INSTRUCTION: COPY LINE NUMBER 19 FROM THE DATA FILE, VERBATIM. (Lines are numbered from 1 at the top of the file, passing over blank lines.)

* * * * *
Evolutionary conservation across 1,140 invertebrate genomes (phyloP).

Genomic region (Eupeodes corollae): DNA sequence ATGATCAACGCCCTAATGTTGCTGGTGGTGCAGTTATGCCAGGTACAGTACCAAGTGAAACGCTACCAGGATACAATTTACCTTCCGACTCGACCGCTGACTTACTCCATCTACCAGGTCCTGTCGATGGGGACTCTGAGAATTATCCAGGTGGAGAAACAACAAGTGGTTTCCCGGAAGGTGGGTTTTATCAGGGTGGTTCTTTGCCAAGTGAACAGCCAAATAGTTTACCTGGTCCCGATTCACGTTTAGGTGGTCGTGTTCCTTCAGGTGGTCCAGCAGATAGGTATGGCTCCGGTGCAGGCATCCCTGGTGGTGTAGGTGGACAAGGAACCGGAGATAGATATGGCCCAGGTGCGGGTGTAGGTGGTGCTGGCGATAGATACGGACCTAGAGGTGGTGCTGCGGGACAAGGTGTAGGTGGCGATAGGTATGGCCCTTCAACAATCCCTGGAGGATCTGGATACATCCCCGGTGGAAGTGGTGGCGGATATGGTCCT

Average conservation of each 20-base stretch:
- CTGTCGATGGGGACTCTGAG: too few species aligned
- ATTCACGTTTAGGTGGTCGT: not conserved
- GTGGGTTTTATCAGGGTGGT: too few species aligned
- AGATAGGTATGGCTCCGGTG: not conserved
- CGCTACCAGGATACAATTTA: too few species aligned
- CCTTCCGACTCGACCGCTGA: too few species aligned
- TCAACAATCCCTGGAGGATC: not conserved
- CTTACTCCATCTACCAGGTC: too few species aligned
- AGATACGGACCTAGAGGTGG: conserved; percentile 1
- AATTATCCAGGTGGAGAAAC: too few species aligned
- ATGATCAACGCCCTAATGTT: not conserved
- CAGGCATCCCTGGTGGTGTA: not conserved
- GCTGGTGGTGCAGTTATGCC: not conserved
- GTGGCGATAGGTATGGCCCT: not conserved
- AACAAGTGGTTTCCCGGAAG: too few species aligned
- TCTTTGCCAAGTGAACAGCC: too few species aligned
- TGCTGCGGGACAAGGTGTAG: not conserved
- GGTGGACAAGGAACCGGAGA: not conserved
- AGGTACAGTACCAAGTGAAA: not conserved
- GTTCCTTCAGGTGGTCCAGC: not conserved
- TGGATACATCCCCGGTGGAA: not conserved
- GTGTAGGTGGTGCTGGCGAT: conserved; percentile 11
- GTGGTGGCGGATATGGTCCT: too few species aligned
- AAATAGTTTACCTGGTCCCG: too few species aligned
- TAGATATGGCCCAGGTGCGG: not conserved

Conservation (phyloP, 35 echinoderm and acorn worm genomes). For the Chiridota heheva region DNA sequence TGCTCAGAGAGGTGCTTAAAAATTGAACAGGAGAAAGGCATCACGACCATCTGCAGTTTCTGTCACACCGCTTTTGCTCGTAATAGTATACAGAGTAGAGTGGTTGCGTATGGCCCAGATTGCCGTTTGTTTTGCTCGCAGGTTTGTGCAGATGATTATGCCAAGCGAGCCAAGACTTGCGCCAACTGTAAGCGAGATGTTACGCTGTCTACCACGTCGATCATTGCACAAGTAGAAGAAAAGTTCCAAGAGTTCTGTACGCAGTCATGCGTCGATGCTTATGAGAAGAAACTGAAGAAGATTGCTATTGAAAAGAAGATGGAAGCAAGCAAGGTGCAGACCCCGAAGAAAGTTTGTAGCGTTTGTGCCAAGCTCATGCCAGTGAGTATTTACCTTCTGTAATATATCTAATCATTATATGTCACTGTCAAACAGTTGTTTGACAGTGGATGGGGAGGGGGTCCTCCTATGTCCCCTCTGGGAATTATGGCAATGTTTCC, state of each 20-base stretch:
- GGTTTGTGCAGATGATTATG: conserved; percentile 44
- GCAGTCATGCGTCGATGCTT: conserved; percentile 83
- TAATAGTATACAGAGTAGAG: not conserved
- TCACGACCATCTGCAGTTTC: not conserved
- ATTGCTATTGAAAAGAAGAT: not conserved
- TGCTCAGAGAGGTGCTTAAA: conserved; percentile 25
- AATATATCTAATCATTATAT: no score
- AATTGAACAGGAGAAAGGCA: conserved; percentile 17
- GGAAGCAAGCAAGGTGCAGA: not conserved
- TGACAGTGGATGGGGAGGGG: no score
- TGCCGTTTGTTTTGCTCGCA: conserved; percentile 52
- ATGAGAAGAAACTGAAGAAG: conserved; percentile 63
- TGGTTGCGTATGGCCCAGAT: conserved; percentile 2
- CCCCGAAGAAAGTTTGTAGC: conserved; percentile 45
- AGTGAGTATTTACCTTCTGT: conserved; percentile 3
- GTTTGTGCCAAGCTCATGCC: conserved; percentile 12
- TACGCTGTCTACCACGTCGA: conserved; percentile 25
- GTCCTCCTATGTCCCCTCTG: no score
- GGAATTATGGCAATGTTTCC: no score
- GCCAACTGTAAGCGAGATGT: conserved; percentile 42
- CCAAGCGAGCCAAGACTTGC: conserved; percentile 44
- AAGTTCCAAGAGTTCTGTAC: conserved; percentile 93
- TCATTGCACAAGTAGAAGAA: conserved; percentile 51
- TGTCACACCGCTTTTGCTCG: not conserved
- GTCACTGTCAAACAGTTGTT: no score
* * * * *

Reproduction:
- TCTTTGCCAAGTGAACAGCC: too few species aligned